The Vanishing Game
Kate Kae Myers
Release date: February 14th, 2012
by Bloomsbury Children’s Books
Seventeen-year-old Jocelyn follows clues apparently from her dead twin, Jack, in and around Seale House, the terrifying foster home where they once lived. With help from childhood friend Noah she begins to uncover the truth about Jack’s death and the company that employed him and Noah.
Jocelyn’s twin brother Jack was the only family she had growing up in a world of foster homes-and now he’s dead, and she has nothing. Then she gets a cryptic letter from “Jason December”-the code name her brother used to use when they were children at Seale House, a terrifying foster home that they believed had dark powers. Only one other person knows about Jason December: Noah, Jocelyn’s childhood crush and their only real friend among the troubled children at Seale House.
But when Jocelyn returns to Seale House and the city where she last saw Noah, she gets more than she bargained for. Turns out the house’s powers weren’t just a figment of a childish imagination. And someone is following Jocelyn. Is Jack still alive? And if he is, what kind of trouble is he in? The answer is revealed in a shocking twist that turns this story on its head and will send readers straight back to page 1 to read the book in a whole new light.
What stands out the most in this novel, is how baffling it all is. After the first 25% of it, I was severely creeped out with my eyes bulging out of my head, my mind screaming WHAT IS HAPPENING? until I finally needed a break and set it aside. From the beginning, we’re thrown right into this mystery full of puzzle after puzzle that keeps blowing a tiny bit of your mind each chapter you read. You think you have it figured out, but then you turn the page. It’s fast moving and highly suspenseful.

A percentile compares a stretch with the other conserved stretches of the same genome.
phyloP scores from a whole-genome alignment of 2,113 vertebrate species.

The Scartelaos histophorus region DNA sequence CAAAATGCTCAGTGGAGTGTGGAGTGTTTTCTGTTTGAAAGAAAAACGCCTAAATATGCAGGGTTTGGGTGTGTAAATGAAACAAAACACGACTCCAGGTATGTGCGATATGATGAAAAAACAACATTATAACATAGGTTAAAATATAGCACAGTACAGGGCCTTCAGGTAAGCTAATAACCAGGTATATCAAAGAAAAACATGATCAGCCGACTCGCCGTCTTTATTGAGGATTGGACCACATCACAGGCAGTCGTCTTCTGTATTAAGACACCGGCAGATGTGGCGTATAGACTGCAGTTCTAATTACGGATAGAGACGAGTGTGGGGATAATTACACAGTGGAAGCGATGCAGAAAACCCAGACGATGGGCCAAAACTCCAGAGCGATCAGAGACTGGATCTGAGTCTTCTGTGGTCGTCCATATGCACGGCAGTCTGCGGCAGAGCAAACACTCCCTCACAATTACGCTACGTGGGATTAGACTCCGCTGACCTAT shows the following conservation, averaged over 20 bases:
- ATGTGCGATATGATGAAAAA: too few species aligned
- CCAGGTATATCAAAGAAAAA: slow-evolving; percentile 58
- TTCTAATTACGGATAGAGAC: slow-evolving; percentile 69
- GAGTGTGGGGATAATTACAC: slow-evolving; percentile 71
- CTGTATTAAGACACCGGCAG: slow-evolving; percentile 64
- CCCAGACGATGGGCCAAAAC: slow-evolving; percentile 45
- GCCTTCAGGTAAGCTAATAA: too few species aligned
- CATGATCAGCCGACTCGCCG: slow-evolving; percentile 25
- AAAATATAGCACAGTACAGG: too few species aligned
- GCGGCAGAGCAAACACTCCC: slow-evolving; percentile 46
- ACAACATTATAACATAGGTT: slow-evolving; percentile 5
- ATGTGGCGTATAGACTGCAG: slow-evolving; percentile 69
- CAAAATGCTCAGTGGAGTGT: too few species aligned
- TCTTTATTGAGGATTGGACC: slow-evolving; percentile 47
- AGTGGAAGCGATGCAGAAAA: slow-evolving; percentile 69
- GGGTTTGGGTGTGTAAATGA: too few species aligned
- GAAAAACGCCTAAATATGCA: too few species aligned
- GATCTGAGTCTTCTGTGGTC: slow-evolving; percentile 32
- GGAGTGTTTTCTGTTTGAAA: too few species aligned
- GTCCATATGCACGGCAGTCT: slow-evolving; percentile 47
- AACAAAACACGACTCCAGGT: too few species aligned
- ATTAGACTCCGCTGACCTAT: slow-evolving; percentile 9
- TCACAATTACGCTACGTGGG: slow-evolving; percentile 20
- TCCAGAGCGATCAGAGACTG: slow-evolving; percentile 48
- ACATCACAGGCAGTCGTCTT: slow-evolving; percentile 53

The writing is pretty simple and to the point. Nothing to write home about, but the story is so engrossing that you don’t really notice it very much. I found the romance a bit out of place, though. It feels forced at times, and obvious for the most part. It’s almost necessary to have it included, in a sense, because we’re made to expect it, but it doesn’t really give any extra charm to the story; there are no real sparks between the two. Although, I think this may be due to the fact that the book is so dark and disturbing, their apparent crush on each other is never in the forefront of our thoughts. I still really enjoyed both characters. They make a great team and you never know what’s going to happen next to either of them. A third character, and the one that is constantly kept at the heart of the story, is the Seale house. This exceedingly eerie house seems to have a mind of its own with freaky happenings no one’s been able to explain. It gives out this unnatural vibe that I would never want to step foot into. I definitely got the creeps every time the scene involved this abandoned foster home. My heart would pound until they finally left, but it was always exciting.
The ending is certainly heartbreaking, and positively mind blowing. I would have never figured this out no matter how hard I tried. However I’m still not sure I’m 100% satisfied with it. I loved that it took me by surprise which rarely happens. I relished in how well thought out it was; It’s one of those endings that will make you want to reread the whole thing again in a new light. But there are still some things that were quickly explained of which I craved for a better understanding.
Overall this is probably one of the best YA mystery/thriller I’ve happened upon. It easily kept me absorbed in the story, not knowing what would happen from one sentence to the next. If you’re looking for a good YA mystery/thriller, this has become the first one that I would recommend.
|4 Hot Espressos|
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